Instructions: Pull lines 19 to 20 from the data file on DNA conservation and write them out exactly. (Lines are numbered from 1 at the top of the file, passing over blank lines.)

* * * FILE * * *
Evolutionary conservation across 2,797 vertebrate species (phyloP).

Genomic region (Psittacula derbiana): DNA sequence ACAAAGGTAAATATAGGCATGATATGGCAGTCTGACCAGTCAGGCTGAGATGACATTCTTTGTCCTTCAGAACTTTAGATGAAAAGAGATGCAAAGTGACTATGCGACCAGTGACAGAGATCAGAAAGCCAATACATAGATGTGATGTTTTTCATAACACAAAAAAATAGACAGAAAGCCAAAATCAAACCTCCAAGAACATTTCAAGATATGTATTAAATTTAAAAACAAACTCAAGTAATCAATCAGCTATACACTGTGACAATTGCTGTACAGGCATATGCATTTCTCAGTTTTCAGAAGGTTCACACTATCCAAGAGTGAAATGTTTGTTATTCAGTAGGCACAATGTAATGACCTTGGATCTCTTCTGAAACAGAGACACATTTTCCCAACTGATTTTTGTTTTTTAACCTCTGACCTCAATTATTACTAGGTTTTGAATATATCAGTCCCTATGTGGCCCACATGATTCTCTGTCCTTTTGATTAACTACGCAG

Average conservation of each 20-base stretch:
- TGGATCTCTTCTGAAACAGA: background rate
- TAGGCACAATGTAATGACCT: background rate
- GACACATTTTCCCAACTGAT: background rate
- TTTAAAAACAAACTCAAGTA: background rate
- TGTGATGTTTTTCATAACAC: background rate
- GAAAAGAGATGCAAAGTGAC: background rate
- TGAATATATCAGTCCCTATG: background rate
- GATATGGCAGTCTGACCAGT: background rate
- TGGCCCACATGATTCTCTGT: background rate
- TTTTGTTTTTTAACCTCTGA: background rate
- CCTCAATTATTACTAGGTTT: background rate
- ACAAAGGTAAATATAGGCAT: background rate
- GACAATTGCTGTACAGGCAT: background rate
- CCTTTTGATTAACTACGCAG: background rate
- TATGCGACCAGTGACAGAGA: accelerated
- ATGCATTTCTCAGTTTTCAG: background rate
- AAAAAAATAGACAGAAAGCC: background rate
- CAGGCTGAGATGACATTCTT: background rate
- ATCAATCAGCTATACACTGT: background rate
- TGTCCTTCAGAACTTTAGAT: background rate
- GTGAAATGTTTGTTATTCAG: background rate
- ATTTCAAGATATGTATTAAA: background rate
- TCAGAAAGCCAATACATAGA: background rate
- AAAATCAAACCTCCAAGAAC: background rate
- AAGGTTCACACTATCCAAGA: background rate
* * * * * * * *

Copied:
- ATGCATTTCTCAGTTTTCAG: background rate
- AAAAAAATAGACAGAAAGCC: background rate